Some more modern games have attempted to create systems that straddle the line between checkpoints and save states, such as Ori and the Blind Forest which allows players to create their own checkpoints within levels at positions of their choice. However, Ori makes use of a form of in-game energy to create checkpoints, meaning players are limited in how frequently they can deploy them. If you don’t know what’s coming, it can be tough to know when to ration checkpoints out. A great concept, but it would have been a lot more useful without those limitations.
From here, we move onto traditional saves, and the role they play in maintaining player progression. In many modern games, the functionality of checkpoints has been replaced by static save locations. At certain fixed points in a game you can save your progress, and upon death players will be returned to their most recent save. These avoid the issue of running out of lives seen in classic checkpoint based games, but they lack the freedom of save states.
Additionally, these save locations need to be offered close enough together that they don’t cause frustration. Nier Automata is a fantastic game, but it features zero checkpoints and no static save locations until you’ve completed a lengthy introductory level and a challenging first boss fight. Dying at any point in that lengthy sequence requires starting the game over from the beginning, which can really impact a player’s ability or willingness to progress.
In other titles, saving is available anywhere, at any time, which in effect emulates the functionality of save states. You can allow players to set their own points of safety and progression, and not need to fear losing progress.
Some games combine fixed saves with a limited form of checkpoint functionality, such as Persona 5 Strikers. In that game, if the player dies in a boss fight, they’re given the option to either return to their last save, or to restart their current fight. This isn’t a true checkpoint, it’s only available if you die inside that boss fight, but it’s a little additional functionality on top of saves.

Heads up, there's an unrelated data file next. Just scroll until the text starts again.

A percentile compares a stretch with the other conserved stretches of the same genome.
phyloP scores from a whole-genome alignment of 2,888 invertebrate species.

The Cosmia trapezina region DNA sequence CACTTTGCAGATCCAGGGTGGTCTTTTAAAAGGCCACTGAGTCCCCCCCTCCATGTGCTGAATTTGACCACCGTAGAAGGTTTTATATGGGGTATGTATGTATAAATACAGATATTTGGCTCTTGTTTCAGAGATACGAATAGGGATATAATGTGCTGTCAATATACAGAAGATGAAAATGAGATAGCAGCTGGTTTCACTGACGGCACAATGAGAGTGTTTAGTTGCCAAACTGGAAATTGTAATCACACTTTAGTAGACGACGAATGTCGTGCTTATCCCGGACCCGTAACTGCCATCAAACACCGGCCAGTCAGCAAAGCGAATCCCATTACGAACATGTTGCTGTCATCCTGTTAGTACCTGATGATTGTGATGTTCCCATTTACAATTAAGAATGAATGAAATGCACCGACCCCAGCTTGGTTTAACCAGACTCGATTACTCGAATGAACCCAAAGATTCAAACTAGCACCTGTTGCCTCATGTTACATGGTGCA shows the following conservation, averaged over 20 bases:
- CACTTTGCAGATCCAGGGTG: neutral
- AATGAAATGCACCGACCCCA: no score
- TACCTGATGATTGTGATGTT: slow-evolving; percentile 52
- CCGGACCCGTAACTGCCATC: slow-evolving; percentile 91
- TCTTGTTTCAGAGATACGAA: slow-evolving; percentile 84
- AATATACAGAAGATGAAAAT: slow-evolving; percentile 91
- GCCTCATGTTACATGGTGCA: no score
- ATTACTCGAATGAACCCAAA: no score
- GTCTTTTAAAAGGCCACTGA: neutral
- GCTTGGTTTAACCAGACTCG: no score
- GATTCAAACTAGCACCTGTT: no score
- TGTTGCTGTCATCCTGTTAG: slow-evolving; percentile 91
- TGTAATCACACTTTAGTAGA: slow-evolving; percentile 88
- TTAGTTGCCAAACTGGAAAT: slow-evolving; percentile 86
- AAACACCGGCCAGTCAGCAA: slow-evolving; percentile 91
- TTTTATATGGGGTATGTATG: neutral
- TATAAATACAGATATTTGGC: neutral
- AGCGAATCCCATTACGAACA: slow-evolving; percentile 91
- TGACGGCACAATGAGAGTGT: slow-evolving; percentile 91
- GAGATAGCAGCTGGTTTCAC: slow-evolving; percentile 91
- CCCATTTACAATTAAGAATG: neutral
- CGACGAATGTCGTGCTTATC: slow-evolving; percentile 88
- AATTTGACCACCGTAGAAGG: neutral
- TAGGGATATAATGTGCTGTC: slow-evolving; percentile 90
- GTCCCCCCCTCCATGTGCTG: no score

Lastly, let’s talk about autosaves. Autosaves are exactly what they sound like; some games will automatically save a player’s progression every so often, and allow the player to restart from their last save point as frequently as they like. The value of autosaves as accessibility largely depends on how frequent and prominently visible to the player those autosaves are. Will the game autosave after the section you were stuck on and finally defeated? Does the player know an autosave has occurred so they can relax, safe in the knowledge their progression is locked in? These factors make a big difference to autosaves as accessibility.
I recognise that not every gamer wants every game they play to have expanded save or checkpoint functionality, I know that’s a sticking point for many gamers who pride themselves on completing difficult games. But, I do believe that increased save and checkpoint availability is an accessibility issue, and one that we need to discuss properly. It’s one that impacts my ability to play some games, and I know I am not alone.
I’m not saying every game needs to implement all of the above options as mandatory types of saving, but I know that if more games implemented a greater number of progression saving options, I would have a greater ability to persevere and play through tough games.
Have options to automatically save progression, have options to manually save, let players turn off lives systems so your checkpoints persist until a player is able to progress, and let players retry specific short segments of the game rather than big huge chunks. Don’t treat failure from your players as a punishment, enable them to keep trying from where they get stuck.
I completed Celeste when it released, but I most likely wouldn’t have ever done so if it wasn’t for that game’s frequent and forgiving saves. Never making me replay more than the one room I was currently stuck on allowed me to actually make progress, and I wish more games would offer that as an option.